I am making labels for bottles of ejuice (liquid for e-cigarettes). Some of the flavors my boss wants are from brands such as mountain dew, gatorade, maralboro, redbull, etc. I don't want any trademark problems so I changed the logos and names slightly so they're not the same but I think it will still be a problem because they can still be confused with the actual brand. Now I want to take off the logo and simply put something like "mountain dew flavor" or "red bull flavor" using the name but not the logo. Is that allowed or can I change the spelling to make it legal, for example changing mountain dew to Mount and Do.
Best idea is always to get permission or a license from the trademark owner. Most of the trademarks that you mention belong to entities that protect their marks strongly, and they may not take kindly to being associated with the product you describe. Changing logos or words slightly is probably not going to help your defense when they come after you. The standard is likelihood of confusion and if consumers are likely to be confused by your slightly altered trademarks, the owner will prevail. You defense is weakened further, if not obliterated by the facts that you are selling a product that attempts to trade on the goodwill associated with someone else's trademark, and you've publicly acknowledged that this is what you are trying to do.
Your company cannot associate itself with these famous brands without putting itself at substantial risk of suit for trademark infringement and unfair competition. Your company cannot legally attempt to profit by associating itself with other famous brands. Anytime a company tries to profit commercially by associating itself with a famous brand, it is likely to violate various intellectual property laws---in this case, I can almost guaranty that the brand-owners will sue your company if you try to use their names. Eliminating the logo does not solve your problem if you still refer to the brand name. Indeed, I believe in many states this scheme might lead to criminal prosecution as a form of counterfeiting-----this is a very bad idea.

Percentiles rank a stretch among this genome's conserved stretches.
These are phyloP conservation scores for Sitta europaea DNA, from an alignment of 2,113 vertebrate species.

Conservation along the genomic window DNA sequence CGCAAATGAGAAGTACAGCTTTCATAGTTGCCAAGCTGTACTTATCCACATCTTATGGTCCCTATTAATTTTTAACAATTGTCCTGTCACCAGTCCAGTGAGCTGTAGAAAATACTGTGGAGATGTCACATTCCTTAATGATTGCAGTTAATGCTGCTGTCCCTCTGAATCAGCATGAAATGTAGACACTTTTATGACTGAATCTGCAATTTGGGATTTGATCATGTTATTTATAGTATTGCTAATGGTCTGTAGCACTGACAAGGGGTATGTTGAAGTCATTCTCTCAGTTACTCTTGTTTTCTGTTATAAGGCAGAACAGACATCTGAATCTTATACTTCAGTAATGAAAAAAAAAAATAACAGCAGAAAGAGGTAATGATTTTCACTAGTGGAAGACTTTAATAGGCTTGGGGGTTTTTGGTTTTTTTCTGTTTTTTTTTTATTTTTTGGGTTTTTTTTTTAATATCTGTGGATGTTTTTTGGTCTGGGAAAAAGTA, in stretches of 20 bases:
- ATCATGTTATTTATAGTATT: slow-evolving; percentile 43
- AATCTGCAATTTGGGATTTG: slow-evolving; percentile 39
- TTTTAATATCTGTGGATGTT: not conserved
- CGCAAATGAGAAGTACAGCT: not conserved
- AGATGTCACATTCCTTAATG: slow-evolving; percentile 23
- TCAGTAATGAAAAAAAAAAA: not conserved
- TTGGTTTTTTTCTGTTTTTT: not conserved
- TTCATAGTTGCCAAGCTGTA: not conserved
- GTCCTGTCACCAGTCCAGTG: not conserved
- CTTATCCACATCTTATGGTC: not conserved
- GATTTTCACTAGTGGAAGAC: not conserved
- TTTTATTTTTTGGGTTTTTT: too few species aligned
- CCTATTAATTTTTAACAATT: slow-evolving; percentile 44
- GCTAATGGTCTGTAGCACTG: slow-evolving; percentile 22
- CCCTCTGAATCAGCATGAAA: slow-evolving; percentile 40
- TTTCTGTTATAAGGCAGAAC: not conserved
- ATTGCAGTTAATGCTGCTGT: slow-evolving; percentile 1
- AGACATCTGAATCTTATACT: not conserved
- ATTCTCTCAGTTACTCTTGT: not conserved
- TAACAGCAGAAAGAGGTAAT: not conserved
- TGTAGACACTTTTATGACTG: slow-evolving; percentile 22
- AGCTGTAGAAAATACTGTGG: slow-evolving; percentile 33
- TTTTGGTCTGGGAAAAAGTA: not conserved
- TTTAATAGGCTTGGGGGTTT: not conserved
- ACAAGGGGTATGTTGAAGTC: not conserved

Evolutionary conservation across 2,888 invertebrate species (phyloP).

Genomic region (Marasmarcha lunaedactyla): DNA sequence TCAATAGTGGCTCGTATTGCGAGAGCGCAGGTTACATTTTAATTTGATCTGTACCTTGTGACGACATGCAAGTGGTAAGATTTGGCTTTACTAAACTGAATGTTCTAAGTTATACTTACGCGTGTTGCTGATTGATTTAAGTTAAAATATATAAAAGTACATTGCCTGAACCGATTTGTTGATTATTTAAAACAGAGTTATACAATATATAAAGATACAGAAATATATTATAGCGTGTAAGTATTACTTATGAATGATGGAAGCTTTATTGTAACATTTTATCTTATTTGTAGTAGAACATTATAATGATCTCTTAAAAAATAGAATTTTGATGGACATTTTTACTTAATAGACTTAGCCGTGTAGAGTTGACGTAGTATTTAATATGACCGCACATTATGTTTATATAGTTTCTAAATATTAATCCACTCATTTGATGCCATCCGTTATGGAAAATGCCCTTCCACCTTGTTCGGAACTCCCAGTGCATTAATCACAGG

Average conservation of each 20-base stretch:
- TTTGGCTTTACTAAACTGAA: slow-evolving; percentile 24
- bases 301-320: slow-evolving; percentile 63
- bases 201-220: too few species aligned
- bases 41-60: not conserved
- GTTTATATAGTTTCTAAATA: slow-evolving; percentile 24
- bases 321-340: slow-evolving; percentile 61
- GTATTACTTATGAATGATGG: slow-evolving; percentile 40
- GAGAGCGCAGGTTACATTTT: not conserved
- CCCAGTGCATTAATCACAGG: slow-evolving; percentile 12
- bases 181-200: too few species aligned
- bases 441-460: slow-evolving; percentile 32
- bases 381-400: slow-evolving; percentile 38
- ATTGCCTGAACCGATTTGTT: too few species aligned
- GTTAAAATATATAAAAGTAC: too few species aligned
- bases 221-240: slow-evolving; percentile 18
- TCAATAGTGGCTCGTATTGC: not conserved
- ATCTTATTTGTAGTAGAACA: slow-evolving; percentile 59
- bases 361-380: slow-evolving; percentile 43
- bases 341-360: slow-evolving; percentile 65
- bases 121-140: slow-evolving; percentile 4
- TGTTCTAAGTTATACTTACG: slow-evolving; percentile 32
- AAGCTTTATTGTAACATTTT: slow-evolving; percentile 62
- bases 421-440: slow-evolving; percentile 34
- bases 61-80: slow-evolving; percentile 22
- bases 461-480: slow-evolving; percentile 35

If what you are using is "confusingly similar" to a protected mark then you may run into some issues. The idea with protecting your IP (your trademark) is to ensure that others cannot profit or trade off of your brand. It sounds as though you are trying to make the connection with the consumer to these protected brands so I'd certainly suggest that you consult with counsel before moving forward with this.
I agree with Mr. Camm.
It sounds as if your boss (or the company you work for) is trying to profit from the brand names established by others, which is likely to trigger lawsuits from the owners of those brands. The owners of the brands you have mentioned make a lot of money with licensing and "co-branding" (promoting their product with another product or service), and there is no reason for them to allow your boss (or the company you work for) to sell e-juice using their valuable marks. Moreover, both of the brands that you've mentioned spend lots of time and money defending their valuable brands, so you shouldn't for a second think they won't find out.